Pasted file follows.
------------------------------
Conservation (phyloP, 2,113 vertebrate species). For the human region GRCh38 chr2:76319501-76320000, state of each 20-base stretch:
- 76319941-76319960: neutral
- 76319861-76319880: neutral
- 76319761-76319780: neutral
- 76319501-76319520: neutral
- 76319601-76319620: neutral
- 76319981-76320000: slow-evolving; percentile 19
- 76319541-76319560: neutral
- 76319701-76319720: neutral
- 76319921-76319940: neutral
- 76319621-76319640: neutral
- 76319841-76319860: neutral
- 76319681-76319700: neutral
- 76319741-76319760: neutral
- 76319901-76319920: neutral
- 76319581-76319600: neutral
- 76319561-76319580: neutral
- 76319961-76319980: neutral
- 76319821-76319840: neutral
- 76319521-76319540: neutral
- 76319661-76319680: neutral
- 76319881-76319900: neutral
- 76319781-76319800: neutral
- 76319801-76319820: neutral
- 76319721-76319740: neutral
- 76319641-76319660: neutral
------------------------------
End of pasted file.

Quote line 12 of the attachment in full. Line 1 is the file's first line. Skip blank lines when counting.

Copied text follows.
- 76319841-76319860: neutral